One of my earliest memories is being chased by dogs. I must have been five or six years old, and I was terrified. I remember fleeing with terror down the street, gasping with fear as I closed my family’s fence gate behind me, the feisty dogs nipping at my heels.
If I could travel back in time and watch myself in that moment, I would probably burst out laughing. The dogs most likely weren’t threatening at all. They were probably just playing. I’ll bet they weren’t even that big. But at the time, it was as if the Hounds of Hell were pursuing me. If I had been any slower, if I had tripped and fallen, I was sure those dogs would have eaten me alive.
For most of the rest of my childhood, I stayed well away from dogs. After that early scare with the neighborhood mutts, I was taking no chances. I had become a dyed-in-the-wool cat person!
These days, though, I love dogs. I’ve cared for Pit Bulls and Pomeranians, Terriers and Shepherds. They’re all wonderful. For me, All Dogs Go to Heaven isn’t just a children’s cartoon – it’s the simple, self-evident truth.
So what about those dogs that chased me when I was a little kid? And what about the ferocious dogs that growl and snarl at me today, when I pass by my neighbors’ fence line? They blow my whole dogs-are-good ideology out of the water, don’t they? They’re bad dogs.
Yet, when I look at those mean guard dogs, I don’t see evil. I see the basic goodness of an animal that has been mis-trained. Every dog can be taught to be obnoxious, even dangerous; but they also have the capacity to be loving and friendly. Even in the most threatening dog, I can still see that heart.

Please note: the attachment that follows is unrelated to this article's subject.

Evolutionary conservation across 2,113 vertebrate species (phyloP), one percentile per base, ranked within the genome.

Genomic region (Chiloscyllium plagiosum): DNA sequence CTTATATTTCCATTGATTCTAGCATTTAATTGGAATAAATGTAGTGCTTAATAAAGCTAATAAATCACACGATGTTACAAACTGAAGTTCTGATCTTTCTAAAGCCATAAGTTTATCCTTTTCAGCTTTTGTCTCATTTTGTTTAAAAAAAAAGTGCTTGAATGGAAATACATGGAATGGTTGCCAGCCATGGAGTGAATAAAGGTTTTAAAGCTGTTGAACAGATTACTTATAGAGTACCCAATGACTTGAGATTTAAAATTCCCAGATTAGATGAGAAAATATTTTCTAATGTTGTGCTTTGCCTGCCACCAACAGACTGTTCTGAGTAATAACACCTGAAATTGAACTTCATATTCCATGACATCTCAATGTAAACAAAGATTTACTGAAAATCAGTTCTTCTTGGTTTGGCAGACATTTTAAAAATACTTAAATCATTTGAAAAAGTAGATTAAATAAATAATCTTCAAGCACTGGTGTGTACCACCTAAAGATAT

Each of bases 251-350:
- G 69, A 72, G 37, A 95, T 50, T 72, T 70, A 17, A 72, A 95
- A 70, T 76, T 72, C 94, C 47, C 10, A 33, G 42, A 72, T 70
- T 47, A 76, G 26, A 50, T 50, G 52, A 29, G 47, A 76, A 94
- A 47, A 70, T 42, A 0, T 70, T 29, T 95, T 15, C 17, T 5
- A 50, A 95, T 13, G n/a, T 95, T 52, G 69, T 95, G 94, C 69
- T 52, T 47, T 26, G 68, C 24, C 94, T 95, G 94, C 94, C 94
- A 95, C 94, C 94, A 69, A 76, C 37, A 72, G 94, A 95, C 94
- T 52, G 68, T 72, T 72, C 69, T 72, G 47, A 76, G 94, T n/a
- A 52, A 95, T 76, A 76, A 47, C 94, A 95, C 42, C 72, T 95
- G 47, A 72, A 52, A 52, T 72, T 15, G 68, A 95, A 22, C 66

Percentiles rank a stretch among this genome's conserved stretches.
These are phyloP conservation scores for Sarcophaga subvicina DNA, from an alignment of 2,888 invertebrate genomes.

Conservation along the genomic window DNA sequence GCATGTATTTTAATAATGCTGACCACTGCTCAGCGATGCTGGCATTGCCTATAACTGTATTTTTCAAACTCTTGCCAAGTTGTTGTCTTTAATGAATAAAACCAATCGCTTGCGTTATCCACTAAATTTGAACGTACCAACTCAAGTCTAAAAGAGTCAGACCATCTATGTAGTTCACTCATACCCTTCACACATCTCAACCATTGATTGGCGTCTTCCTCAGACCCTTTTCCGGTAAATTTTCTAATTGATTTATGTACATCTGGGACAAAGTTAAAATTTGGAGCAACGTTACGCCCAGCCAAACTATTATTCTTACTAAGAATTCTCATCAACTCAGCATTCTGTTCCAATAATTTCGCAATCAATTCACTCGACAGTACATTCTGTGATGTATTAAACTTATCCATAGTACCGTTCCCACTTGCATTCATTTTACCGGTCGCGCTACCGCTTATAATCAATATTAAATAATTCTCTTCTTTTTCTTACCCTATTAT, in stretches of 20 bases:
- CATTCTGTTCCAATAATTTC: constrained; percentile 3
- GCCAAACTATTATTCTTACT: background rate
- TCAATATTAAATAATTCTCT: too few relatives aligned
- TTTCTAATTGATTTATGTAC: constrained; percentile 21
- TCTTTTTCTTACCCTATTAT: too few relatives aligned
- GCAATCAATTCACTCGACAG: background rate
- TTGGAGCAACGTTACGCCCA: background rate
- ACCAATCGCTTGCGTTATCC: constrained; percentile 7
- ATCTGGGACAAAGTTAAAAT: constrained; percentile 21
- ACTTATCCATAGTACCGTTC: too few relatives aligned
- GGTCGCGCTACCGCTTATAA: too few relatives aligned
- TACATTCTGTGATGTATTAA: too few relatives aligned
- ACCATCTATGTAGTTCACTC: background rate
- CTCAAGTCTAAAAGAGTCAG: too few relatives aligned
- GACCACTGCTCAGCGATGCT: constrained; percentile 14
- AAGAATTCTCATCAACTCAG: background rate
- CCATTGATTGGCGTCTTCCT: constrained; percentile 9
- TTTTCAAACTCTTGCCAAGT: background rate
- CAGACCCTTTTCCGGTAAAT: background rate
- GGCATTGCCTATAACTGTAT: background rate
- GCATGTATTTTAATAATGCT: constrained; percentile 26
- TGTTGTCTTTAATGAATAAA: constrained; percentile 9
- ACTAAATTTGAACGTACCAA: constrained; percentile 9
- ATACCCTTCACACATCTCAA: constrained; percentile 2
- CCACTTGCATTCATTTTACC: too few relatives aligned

Why can’t I seem to do that with people?
The truth is, I’m a whole lot more forgiving with dogs than with human beings. I can see the tender spirit in a snarling, dangerous canine, but I’m often quick to write off people who upset me. I can be endlessly forgiving with chomping hounds, but when a person bites me, I’m not likely to get over it as quickly.
If it seems so self-evident to me that all dogs go to heaven, why it is so difficult for me to believe the same about people?
There are lots of theological arguments to be made here, but right now I’m wrestling with something even more basic. What makes it easier to forgive a dog than a human being? Why am I more quick to see each dog’s puppy heart than to recognize the inner child of my human adversaries? What would it take to begin treating every human I met as if all humans go to heaven? How might that change in perception alter my whole life?
What’s your experience? Do you sometimes have an easier time relating to animals than to people? When you look into the hearts of those around you, what do you find?